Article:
Indian officials on Wednesday refuted allegations of Mumbai attacks gunman Ajmal Kasab that he was denied a fair trial, Indian newspaper The Times of India has reported.
Gopal Subramaniam, appearing before the Indian Supreme Court on behalf of the Maharashtra state’s government, said that Kasab never tortured or maltreated by authorities and there has been no failure of constitutional rights given to him.
Subramaniam also submitted that the death sentence handed down to Kasab is a permissible means of punishment.
Referring to the entire sequence of events leading to the 26/11 attack, he submitted that had Kasab not been caught alive, it would have been impossible to know that ‘outsiders’ were involved in the mayhem.
Kasab, 24, had on Tuesday pleaded with the court to commute his death sentence to life imprisonment.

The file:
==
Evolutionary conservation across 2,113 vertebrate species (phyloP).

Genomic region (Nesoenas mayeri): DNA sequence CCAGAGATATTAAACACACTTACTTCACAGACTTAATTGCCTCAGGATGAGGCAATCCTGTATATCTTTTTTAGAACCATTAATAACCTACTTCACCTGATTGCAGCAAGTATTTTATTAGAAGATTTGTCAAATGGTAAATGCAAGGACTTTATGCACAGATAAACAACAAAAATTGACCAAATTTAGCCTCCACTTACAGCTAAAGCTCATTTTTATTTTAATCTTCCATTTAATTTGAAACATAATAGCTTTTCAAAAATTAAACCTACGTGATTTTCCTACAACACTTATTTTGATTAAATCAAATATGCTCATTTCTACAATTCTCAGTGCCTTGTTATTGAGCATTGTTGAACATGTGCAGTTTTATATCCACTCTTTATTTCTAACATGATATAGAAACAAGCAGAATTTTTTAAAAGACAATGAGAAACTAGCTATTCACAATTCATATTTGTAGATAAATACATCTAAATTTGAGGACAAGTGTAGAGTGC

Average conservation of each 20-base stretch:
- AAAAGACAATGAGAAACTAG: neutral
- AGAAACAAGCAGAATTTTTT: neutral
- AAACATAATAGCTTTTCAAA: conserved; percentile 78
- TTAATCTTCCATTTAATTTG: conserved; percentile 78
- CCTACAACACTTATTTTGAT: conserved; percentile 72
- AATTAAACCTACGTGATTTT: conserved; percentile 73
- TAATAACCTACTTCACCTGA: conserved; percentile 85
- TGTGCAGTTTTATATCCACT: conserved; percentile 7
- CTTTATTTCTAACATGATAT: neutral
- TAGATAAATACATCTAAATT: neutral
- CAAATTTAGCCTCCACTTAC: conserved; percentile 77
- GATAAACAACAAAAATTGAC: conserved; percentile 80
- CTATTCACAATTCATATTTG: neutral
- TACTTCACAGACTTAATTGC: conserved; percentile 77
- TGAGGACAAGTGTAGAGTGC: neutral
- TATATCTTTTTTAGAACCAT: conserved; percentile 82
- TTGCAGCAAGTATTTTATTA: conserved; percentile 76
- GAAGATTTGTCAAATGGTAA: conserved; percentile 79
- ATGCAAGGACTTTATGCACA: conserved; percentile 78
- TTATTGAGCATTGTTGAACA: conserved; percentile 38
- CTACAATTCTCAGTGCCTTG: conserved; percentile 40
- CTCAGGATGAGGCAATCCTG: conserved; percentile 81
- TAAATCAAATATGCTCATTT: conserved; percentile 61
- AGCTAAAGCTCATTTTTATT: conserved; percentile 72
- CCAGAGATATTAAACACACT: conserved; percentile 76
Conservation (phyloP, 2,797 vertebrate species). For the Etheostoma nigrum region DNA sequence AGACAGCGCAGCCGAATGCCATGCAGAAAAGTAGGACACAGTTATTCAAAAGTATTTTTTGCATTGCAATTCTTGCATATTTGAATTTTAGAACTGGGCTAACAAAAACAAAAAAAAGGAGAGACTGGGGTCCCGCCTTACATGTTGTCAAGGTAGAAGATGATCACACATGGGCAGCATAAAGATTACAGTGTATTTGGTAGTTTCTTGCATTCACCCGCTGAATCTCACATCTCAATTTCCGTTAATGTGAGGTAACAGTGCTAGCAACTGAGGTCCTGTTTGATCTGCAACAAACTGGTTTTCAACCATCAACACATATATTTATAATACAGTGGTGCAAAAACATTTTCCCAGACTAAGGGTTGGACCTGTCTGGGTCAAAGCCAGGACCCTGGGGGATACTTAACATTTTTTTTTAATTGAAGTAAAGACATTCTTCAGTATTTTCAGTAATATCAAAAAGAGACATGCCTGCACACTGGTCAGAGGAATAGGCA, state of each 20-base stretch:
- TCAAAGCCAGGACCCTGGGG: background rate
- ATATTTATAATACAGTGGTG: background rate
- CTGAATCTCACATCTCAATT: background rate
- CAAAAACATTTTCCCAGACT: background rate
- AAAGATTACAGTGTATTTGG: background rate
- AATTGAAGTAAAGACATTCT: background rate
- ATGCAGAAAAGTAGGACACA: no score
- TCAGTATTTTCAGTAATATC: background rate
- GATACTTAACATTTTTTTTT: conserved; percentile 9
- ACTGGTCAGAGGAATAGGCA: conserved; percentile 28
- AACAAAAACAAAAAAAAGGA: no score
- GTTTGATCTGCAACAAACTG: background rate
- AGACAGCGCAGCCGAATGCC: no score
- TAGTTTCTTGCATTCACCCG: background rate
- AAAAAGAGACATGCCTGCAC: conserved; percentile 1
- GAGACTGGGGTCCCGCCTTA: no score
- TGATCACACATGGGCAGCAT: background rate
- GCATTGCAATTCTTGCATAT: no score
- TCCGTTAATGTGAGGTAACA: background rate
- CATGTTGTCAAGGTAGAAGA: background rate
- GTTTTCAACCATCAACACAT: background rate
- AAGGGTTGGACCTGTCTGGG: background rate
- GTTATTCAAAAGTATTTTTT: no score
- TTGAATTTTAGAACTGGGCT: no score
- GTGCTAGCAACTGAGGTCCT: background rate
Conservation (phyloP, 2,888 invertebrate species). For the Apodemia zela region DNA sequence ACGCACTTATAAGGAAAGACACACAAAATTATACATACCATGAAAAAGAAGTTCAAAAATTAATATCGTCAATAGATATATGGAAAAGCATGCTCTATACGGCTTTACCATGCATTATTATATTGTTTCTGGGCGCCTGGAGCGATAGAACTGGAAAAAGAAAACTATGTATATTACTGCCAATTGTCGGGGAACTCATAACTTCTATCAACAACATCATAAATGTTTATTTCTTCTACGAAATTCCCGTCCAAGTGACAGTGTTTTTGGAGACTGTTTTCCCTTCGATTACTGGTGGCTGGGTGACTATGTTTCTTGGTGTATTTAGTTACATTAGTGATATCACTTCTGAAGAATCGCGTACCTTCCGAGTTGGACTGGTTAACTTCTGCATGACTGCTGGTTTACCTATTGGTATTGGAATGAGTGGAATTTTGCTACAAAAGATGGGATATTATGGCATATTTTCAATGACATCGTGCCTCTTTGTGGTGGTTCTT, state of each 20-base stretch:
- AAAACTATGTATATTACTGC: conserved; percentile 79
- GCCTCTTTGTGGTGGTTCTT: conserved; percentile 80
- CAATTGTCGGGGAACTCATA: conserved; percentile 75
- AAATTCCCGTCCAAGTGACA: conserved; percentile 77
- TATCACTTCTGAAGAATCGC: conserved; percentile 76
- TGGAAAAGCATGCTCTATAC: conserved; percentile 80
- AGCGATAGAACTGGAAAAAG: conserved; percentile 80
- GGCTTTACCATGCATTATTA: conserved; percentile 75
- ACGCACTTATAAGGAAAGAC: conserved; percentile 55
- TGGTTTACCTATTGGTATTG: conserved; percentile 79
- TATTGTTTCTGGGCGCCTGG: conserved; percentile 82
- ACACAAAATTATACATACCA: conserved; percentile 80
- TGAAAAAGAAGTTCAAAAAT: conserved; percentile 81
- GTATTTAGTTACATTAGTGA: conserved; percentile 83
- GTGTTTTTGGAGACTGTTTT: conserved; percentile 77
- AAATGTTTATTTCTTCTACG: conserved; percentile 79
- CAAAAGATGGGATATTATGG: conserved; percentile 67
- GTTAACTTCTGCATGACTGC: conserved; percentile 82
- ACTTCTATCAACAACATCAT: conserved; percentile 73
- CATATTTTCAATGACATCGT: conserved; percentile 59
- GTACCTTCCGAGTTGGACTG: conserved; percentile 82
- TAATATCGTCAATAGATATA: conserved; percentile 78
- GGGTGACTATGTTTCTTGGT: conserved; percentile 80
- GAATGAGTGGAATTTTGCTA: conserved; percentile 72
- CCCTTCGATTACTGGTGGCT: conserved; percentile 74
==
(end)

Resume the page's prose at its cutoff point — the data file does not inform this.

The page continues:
Senior advocate Raju Ramachandran, who has been appointed amicus curiae by the apex court to defend Kasab, had told the bench that he was not a part of the larger conspiracy for waging war against the nation.
Stressing on Kasab’s age as an important factor to commute his sentence, he had pleaded for leniency, saying Kasab was drawn into the attack as a result of exploitation of religious faith and false ideology.
Kasab’s death penalty was upheld on charges of criminal conspiracy, waging war against the nation and various other provisions of the Indian Penal Code and the anti-terror law – Unlawful Activities (Prevention) Act.
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